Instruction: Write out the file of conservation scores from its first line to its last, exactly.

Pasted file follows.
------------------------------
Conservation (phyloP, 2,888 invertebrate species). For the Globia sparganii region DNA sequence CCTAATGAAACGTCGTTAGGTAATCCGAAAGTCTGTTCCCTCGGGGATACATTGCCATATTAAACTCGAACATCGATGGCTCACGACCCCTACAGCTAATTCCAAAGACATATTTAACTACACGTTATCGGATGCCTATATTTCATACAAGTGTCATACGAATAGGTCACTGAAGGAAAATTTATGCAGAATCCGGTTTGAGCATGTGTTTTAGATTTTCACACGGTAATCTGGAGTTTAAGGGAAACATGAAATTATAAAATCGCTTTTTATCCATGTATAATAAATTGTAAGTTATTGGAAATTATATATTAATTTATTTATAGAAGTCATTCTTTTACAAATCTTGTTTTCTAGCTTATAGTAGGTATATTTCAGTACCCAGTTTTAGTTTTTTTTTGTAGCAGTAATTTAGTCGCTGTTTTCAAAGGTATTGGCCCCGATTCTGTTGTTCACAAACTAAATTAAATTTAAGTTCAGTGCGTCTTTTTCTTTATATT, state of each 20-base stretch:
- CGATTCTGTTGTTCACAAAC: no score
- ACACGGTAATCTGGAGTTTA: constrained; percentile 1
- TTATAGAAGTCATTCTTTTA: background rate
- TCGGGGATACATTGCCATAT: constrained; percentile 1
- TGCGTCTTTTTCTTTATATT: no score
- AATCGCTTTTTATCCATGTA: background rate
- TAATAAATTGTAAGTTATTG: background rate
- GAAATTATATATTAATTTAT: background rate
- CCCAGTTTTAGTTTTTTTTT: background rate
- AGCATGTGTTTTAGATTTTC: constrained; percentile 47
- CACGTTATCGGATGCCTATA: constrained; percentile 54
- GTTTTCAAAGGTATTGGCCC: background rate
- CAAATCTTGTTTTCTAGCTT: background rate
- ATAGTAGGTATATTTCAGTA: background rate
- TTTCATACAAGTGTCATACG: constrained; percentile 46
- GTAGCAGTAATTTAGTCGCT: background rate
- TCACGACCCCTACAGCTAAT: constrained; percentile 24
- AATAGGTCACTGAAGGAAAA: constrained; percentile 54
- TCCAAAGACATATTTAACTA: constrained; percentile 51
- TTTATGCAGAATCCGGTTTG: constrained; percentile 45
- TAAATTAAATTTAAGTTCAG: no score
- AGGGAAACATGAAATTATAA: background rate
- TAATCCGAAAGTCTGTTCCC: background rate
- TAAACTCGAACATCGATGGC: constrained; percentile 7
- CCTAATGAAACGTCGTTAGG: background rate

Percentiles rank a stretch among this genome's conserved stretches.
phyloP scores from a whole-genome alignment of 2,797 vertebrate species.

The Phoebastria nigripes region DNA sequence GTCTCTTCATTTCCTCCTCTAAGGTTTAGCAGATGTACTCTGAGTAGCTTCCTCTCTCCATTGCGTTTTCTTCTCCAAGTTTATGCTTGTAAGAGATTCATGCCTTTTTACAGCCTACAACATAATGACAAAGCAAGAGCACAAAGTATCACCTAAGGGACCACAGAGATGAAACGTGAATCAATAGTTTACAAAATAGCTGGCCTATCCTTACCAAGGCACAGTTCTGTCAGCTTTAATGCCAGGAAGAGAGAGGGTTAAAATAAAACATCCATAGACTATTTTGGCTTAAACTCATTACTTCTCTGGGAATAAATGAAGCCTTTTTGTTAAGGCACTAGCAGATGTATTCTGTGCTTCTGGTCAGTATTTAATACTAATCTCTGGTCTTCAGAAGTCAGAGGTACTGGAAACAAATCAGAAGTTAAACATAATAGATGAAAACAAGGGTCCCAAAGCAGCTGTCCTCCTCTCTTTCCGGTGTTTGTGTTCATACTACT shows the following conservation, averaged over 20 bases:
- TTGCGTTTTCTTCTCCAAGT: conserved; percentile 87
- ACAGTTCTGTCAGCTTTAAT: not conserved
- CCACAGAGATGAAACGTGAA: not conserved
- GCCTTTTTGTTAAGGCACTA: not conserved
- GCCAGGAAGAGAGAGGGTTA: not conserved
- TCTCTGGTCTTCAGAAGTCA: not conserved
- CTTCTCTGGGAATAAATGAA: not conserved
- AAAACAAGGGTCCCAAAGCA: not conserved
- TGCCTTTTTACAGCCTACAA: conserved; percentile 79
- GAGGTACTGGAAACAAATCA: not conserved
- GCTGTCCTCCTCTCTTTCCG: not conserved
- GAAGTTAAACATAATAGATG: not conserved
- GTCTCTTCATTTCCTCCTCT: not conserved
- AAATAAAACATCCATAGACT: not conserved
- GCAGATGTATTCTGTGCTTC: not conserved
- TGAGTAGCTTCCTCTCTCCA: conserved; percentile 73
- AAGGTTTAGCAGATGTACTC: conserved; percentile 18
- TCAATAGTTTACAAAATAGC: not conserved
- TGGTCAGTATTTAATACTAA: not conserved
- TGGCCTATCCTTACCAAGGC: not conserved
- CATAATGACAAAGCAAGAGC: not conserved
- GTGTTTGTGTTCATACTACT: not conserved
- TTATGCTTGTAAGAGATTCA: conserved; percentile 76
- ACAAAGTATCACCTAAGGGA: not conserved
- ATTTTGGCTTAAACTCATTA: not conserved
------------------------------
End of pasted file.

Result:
Conservation (phyloP, 2,888 invertebrate species). For the Globia sparganii region DNA sequence CCTAATGAAACGTCGTTAGGTAATCCGAAAGTCTGTTCCCTCGGGGATACATTGCCATATTAAACTCGAACATCGATGGCTCACGACCCCTACAGCTAATTCCAAAGACATATTTAACTACACGTTATCGGATGCCTATATTTCATACAAGTGTCATACGAATAGGTCACTGAAGGAAAATTTATGCAGAATCCGGTTTGAGCATGTGTTTTAGATTTTCACACGGTAATCTGGAGTTTAAGGGAAACATGAAATTATAAAATCGCTTTTTATCCATGTATAATAAATTGTAAGTTATTGGAAATTATATATTAATTTATTTATAGAAGTCATTCTTTTACAAATCTTGTTTTCTAGCTTATAGTAGGTATATTTCAGTACCCAGTTTTAGTTTTTTTTTGTAGCAGTAATTTAGTCGCTGTTTTCAAAGGTATTGGCCCCGATTCTGTTGTTCACAAACTAAATTAAATTTAAGTTCAGTGCGTCTTTTTCTTTATATT, state of each 20-base stretch:
- CGATTCTGTTGTTCACAAAC: no score
- ACACGGTAATCTGGAGTTTA: constrained; percentile 1
- TTATAGAAGTCATTCTTTTA: background rate
- TCGGGGATACATTGCCATAT: constrained; percentile 1
- TGCGTCTTTTTCTTTATATT: no score
- AATCGCTTTTTATCCATGTA: background rate
- TAATAAATTGTAAGTTATTG: background rate
- GAAATTATATATTAATTTAT: background rate
- CCCAGTTTTAGTTTTTTTTT: background rate
- AGCATGTGTTTTAGATTTTC: constrained; percentile 47
- CACGTTATCGGATGCCTATA: constrained; percentile 54
- GTTTTCAAAGGTATTGGCCC: background rate
- CAAATCTTGTTTTCTAGCTT: background rate
- ATAGTAGGTATATTTCAGTA: background rate
- TTTCATACAAGTGTCATACG: constrained; percentile 46
- GTAGCAGTAATTTAGTCGCT: background rate
- TCACGACCCCTACAGCTAAT: constrained; percentile 24
- AATAGGTCACTGAAGGAAAA: constrained; percentile 54
- TCCAAAGACATATTTAACTA: constrained; percentile 51
- TTTATGCAGAATCCGGTTTG: constrained; percentile 45
- TAAATTAAATTTAAGTTCAG: no score
- AGGGAAACATGAAATTATAA: background rate
- TAATCCGAAAGTCTGTTCCC: background rate
- TAAACTCGAACATCGATGGC: constrained; percentile 7
- CCTAATGAAACGTCGTTAGG: background rate

Percentiles rank a stretch among this genome's conserved stretches.
phyloP scores from a whole-genome alignment of 2,797 vertebrate species.

The Phoebastria nigripes region DNA sequence GTCTCTTCATTTCCTCCTCTAAGGTTTAGCAGATGTACTCTGAGTAGCTTCCTCTCTCCATTGCGTTTTCTTCTCCAAGTTTATGCTTGTAAGAGATTCATGCCTTTTTACAGCCTACAACATAATGACAAAGCAAGAGCACAAAGTATCACCTAAGGGACCACAGAGATGAAACGTGAATCAATAGTTTACAAAATAGCTGGCCTATCCTTACCAAGGCACAGTTCTGTCAGCTTTAATGCCAGGAAGAGAGAGGGTTAAAATAAAACATCCATAGACTATTTTGGCTTAAACTCATTACTTCTCTGGGAATAAATGAAGCCTTTTTGTTAAGGCACTAGCAGATGTATTCTGTGCTTCTGGTCAGTATTTAATACTAATCTCTGGTCTTCAGAAGTCAGAGGTACTGGAAACAAATCAGAAGTTAAACATAATAGATGAAAACAAGGGTCCCAAAGCAGCTGTCCTCCTCTCTTTCCGGTGTTTGTGTTCATACTACT shows the following conservation, averaged over 20 bases:
- TTGCGTTTTCTTCTCCAAGT: conserved; percentile 87
- ACAGTTCTGTCAGCTTTAAT: not conserved
- CCACAGAGATGAAACGTGAA: not conserved
- GCCTTTTTGTTAAGGCACTA: not conserved
- GCCAGGAAGAGAGAGGGTTA: not conserved
- TCTCTGGTCTTCAGAAGTCA: not conserved
- CTTCTCTGGGAATAAATGAA: not conserved
- AAAACAAGGGTCCCAAAGCA: not conserved
- TGCCTTTTTACAGCCTACAA: conserved; percentile 79
- GAGGTACTGGAAACAAATCA: not conserved
- GCTGTCCTCCTCTCTTTCCG: not conserved
- GAAGTTAAACATAATAGATG: not conserved
- GTCTCTTCATTTCCTCCTCT: not conserved
- AAATAAAACATCCATAGACT: not conserved
- GCAGATGTATTCTGTGCTTC: not conserved
- TGAGTAGCTTCCTCTCTCCA: conserved; percentile 73
- AAGGTTTAGCAGATGTACTC: conserved; percentile 18
- TCAATAGTTTACAAAATAGC: not conserved
- TGGTCAGTATTTAATACTAA: not conserved
- TGGCCTATCCTTACCAAGGC: not conserved
- CATAATGACAAAGCAAGAGC: not conserved
- GTGTTTGTGTTCATACTACT: not conserved
- TTATGCTTGTAAGAGATTCA: conserved; percentile 76
- ACAAAGTATCACCTAAGGGA: not conserved
- ATTTTGGCTTAAACTCATTA: not conserved